How to Build a Perfect Graph

In data science, graph is one of important visualization tool. It helps us to represent and communicate patterns and trends in simple, clear and effective fashion. Graphs also facilitate comparison between two or more time series, and appreciate their significance readily. They can provide us an overall picture of time series data. Oftentimes graphs are also used to make predictions and forecasts. In some cases, one can also locate partition values out for graph representation of source data.

The downside of graphs is that they are abstract representation of source data and the details are always missing. That is why, graphs are known to be less accurate. Obviously it requires us to spend consider time to come up with reasonable graph representation of data, especially when amount data is huge and it requires considerable preprocessing.

In statistics and data science community, following two types of graphs are used quite frequently:

  1. graphs of time-series or historical data
  2. graphs of frequency distributions like histogram, frequency polygon, frequency curve and cumulative frequency curve or ogive.

Constructing a Perfect Graph:

To construct a graph first of all you will need to take a starting point, known as the origin, in the left-hand bottom corner of the graph paper. Then through the origin you will need to two straight lines perpendicular to each other. Horizontal line is called X-axis or abscissa whereas vertical line is labeled as Y-axis or ordinate. These two lines together are known as coordinate axes. Some suitable scales must be selected along X-axis and Y-axis. Independent variable is taken along X-axis and dependent variable along Y-axis. Points are plotted and joined to get the required graph.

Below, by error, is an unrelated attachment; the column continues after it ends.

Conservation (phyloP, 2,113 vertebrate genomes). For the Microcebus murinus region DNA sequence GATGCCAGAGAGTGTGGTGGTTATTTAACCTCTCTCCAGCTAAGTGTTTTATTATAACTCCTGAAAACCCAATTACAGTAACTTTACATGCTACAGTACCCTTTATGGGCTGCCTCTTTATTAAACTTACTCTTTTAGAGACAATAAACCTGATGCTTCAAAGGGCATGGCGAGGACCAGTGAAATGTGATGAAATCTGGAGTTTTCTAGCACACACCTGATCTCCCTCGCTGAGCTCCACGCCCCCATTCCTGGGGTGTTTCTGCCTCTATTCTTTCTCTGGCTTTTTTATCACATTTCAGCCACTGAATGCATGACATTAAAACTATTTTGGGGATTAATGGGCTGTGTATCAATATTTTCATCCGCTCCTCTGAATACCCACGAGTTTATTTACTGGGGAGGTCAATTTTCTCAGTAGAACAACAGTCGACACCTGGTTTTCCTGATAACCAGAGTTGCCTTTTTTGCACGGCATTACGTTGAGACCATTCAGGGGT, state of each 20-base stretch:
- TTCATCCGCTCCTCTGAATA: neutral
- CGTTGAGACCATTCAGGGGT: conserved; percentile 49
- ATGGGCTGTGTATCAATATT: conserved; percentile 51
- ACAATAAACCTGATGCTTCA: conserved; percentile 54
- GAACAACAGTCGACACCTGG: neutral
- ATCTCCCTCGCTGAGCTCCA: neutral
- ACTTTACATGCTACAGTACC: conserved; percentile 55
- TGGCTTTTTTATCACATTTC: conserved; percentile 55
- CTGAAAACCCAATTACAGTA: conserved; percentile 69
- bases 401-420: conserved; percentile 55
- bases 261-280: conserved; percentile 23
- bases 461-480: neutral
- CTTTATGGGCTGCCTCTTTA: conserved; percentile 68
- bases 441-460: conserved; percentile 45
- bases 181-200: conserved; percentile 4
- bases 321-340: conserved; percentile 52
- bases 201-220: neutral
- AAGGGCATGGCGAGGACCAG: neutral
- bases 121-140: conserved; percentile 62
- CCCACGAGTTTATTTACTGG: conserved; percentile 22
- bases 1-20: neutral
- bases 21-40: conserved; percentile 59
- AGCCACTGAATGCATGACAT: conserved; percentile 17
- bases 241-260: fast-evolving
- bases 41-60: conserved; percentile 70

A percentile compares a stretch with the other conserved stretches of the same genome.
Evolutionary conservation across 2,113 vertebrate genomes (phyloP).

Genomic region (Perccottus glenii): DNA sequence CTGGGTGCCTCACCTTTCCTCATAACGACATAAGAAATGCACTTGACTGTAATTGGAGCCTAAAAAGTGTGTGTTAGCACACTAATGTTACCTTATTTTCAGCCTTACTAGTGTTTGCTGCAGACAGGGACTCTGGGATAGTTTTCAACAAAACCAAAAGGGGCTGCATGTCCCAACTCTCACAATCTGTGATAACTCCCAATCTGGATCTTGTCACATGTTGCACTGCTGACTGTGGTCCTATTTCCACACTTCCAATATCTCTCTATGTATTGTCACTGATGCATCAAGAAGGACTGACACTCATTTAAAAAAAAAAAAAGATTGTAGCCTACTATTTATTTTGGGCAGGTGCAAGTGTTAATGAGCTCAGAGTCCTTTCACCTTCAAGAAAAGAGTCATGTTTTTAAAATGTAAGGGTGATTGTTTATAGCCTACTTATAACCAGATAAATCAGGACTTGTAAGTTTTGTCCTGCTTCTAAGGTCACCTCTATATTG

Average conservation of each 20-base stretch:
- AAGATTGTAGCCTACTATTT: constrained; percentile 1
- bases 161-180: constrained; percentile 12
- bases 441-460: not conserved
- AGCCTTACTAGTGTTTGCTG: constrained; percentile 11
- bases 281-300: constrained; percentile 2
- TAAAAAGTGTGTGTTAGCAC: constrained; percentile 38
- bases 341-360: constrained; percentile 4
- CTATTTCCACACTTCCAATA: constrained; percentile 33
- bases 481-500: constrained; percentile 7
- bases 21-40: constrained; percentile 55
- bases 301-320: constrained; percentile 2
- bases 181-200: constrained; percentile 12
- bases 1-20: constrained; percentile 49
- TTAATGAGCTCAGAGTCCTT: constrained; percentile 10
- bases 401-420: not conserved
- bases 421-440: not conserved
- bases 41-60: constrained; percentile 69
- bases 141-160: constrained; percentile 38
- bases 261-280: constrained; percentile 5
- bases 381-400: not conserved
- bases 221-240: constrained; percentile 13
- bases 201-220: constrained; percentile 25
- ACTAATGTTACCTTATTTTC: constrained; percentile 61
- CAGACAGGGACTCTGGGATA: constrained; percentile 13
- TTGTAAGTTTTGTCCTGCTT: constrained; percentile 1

9 Important Things You Must Keep in Mind While Constructing a Graph

  1. Select scale and form of representation in such a way that the true impression of data could be visualized.

  2. Graphs must have a clear and comprehensive title. Sub-titles should also be added where necessary.

  3. Given source data, a key and footnotes should be provided when necessary.

  4. On the horizontal axis, there should always be an independent variable.

  5. The graph will give a false impression if the vertical scale will not begin with zero. However, if first item of the data is quite large, a scale-break should be shown between zero and next member.

  6. Unless independent variable or the lower limit of the first class interval is zero, horizontal axis does not have to begin with zero.

  7. Label the axes of graph properly. It must clearly state both the variable and its units, e.g. “Distance” and “Kilometer”. “Sales” and “Dollars”, etc.

  8. If there are more than one curves, they must be clearly distinguished either by different colours or by differentiated lines (solid, dashed, dot-dashed etc).

  9. The graph should not be loaded with too many curves.

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